• You can’t find the truth if you can’t find the evidence.  As the amount of digital data explodes, it is harder to find the information companies need to defend themselves.  This is because the events surrounding the case might have occurred a year or more in the past, and the data is buried in files or email.  I don’t think anyone will argue with this fact. 
  • According to Losey, most trial lawyers are luddites, implying that they don’t get technology.  Lawyers aren’t trained this way so they are not going to push for ECM systems, since they might not even know what they are.  And corporate America is putting off decisions to purchase ECM systems that could actually help organize some of the content and make it more findable.
  • Meanwhile, the cost of litigation is skyrocketing.  Since it is so expensive, many companies don’t go to court and they look to private arbitration.  Why spend $2M in e-Discovery when you can settle for $3M?  Losey pointed to one example, in the Fannie Mae securities litigation (2009), where it cost $6M (or 9% of the annual budget of the Office of Federal Housing Enterprise Oversight) to comply with ONE subpoena. This involved about 660,000 emails. 
  • According to Losey, it costs about $5 to process one computer file for e-Discovery.  This is because the file needs to be reviewed for relevance, privilege, and confidentiality. 

 Can the American justice system be saved? 

 So, can e-Discovery tools be used to help save the justice system as we know it?  Here are a few points to ponder:

  • Losey seems to believe that the e-Discovery process may be hard to automate since it requires a skilled eye to determine whether an email (or any file for that matter) is admissible in court. 
  • I’m not even sure how much corporate email is actually being stored in content management systems – even when companies have content management systems. It’s a massive amount of data.
  •  And, then there is the issue of how much email companies will want to save to begin with.  Some will store it all because they want a record.  Others seem to be moving away from email altogether.  For example, one person in the group told us that his Bank of America financial advisor can no longer communicate with him via email!  This opens up a whole different can of worms, which is not worth going into here. 
  • Then there is the issue of changing vocabularies between different departments in companies, people not using certain phrases once they get media attention, etc. etc.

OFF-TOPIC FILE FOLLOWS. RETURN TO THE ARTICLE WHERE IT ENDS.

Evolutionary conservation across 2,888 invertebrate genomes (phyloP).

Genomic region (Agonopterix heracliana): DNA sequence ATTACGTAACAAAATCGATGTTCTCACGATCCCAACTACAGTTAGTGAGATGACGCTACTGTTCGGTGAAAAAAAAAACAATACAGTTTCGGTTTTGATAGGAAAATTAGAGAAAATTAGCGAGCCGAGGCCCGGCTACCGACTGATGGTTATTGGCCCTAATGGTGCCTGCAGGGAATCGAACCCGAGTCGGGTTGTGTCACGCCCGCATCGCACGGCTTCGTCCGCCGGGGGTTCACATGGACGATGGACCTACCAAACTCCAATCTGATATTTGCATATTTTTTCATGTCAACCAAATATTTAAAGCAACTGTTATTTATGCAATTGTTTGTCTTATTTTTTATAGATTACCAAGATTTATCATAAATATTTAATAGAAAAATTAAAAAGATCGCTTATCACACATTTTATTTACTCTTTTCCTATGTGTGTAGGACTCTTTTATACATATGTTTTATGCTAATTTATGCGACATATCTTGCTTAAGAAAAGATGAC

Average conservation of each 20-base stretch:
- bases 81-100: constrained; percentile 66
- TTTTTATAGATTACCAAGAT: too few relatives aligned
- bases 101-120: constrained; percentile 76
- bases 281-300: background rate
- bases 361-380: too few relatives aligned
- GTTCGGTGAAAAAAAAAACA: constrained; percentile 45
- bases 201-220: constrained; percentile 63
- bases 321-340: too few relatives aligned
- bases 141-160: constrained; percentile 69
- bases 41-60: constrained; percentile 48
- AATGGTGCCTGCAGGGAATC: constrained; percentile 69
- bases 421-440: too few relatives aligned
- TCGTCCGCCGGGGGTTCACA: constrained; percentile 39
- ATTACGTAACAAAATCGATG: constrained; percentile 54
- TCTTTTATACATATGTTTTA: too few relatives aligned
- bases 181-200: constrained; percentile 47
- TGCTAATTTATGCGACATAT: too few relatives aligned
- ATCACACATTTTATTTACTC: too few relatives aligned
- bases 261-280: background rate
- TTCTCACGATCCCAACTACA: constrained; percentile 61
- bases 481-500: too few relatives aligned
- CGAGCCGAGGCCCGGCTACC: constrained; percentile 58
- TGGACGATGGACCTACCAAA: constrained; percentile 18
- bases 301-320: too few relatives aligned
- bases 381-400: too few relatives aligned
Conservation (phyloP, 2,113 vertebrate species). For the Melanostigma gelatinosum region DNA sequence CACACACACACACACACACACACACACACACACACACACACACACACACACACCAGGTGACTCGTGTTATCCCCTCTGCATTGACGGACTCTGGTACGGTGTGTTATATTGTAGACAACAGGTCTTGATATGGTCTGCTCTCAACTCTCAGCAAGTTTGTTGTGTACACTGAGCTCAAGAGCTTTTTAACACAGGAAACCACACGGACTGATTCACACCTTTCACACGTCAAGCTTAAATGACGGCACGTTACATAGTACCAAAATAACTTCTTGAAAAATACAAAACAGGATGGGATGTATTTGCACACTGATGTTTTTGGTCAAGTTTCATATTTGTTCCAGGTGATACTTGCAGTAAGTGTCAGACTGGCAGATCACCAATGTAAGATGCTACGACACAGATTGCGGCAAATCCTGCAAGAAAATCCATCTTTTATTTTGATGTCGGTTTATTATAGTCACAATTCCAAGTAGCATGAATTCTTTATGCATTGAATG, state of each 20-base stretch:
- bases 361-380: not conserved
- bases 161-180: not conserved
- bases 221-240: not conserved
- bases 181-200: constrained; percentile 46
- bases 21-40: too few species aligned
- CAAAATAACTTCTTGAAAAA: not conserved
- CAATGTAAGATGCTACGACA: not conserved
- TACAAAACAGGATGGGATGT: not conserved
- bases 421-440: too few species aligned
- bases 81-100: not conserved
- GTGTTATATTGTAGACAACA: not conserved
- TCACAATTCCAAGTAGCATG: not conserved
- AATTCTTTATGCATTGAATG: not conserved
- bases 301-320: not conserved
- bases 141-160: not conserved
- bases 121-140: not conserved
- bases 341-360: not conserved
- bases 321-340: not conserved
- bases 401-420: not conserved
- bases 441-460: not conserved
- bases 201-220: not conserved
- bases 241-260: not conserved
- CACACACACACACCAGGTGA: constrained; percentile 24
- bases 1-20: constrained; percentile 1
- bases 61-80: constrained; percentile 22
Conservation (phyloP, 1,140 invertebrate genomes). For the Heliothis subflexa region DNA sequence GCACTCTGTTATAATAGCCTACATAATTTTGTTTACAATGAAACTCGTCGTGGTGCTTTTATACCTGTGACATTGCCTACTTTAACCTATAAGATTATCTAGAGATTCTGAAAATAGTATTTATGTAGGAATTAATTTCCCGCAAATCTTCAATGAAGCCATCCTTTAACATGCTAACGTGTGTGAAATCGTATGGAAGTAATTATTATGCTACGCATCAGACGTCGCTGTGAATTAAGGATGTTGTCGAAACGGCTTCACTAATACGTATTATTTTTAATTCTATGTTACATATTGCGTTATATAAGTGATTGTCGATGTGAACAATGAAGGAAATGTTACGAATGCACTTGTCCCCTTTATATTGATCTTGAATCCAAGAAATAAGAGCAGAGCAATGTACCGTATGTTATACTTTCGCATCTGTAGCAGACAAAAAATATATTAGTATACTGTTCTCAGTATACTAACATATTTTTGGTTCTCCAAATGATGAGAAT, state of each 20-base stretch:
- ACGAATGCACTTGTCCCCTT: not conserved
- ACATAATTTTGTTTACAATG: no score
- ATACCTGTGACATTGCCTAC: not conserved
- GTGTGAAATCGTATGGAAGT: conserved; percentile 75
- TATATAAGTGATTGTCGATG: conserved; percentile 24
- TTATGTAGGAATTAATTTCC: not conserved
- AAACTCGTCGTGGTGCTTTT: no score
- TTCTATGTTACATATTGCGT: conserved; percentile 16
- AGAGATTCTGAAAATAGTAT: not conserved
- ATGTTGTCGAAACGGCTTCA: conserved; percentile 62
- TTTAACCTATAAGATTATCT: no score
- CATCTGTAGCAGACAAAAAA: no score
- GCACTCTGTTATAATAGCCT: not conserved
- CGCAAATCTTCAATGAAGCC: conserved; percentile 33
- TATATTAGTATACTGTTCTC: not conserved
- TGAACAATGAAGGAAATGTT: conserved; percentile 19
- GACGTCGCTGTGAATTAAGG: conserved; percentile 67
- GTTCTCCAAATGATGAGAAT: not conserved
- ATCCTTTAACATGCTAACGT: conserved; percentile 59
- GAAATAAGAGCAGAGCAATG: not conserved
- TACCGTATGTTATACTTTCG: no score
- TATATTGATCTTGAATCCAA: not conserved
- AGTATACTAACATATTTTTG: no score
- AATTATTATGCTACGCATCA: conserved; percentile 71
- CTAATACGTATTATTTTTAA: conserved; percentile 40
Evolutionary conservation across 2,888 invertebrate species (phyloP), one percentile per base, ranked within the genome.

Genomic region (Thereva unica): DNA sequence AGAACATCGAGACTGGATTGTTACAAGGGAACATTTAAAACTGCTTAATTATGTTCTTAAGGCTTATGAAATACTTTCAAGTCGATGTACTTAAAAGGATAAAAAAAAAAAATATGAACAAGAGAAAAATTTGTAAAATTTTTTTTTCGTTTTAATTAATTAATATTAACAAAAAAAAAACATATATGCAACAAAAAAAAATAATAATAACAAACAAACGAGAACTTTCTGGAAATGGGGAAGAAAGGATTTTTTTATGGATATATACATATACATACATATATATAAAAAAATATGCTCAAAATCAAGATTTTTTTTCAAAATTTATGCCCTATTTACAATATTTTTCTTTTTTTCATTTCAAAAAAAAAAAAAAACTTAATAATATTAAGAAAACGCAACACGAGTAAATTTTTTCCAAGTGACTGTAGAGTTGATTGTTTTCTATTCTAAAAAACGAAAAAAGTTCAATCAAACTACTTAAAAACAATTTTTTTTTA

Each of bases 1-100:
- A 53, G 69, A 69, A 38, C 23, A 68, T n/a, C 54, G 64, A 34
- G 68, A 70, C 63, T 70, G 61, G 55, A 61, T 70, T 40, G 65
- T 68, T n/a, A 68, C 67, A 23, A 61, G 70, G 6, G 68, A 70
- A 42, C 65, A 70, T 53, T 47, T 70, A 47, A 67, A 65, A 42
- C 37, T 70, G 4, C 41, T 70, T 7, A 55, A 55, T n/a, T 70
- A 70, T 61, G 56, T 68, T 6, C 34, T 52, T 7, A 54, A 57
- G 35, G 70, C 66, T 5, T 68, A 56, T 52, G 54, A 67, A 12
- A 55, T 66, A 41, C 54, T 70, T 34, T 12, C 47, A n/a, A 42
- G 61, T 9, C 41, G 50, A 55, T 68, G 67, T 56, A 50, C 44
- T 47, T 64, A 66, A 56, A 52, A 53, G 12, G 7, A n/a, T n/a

Before jumping to any conclusions let’s look at what vendors can do.  According to EMC, the email overload problem can be addressed.  The first thing to do is to de-duplicate emails that could be stored in a content management system.  Think about it.  You get an email and 20 people are copied on it. Or, you forward someone an email and they don’t necessarily delete it. These emails would pile up.  De-duplicating emails would go a long way in reducing the amount of content in the ECM.  Then there is the matter of classifying these emails.  That could be done.  Some of this classification would be straight-forward.  And, the system might be able to be trained to look for those emails that might be privileged, and classify these accordingly, but this would no doubt still require human intervention, to help with the process.  Of course, terminology will change, as well and people will have to stay on top of this. 

 

The upshot is that there are certainly hurdles to overcome to put advanced classification and text analytics in place to help in e-Discovery.  However, as the amount of digital information keeps piling up, something has to be done.  In this case, the value certainly would seem to outweigh the cost of business as usual.

Text Analytics Summit 2009

I just got back from the Text Analytics Summit and it was a very good conference.  I’ve been attending the Summit for the last three years and it has gotten better every year.  This year, it seemed like there were a lot more end users and the conference had more of a business oriented approach than in previous years.  Don’t get me wrong- there were still technical discussions, but I liked the balance.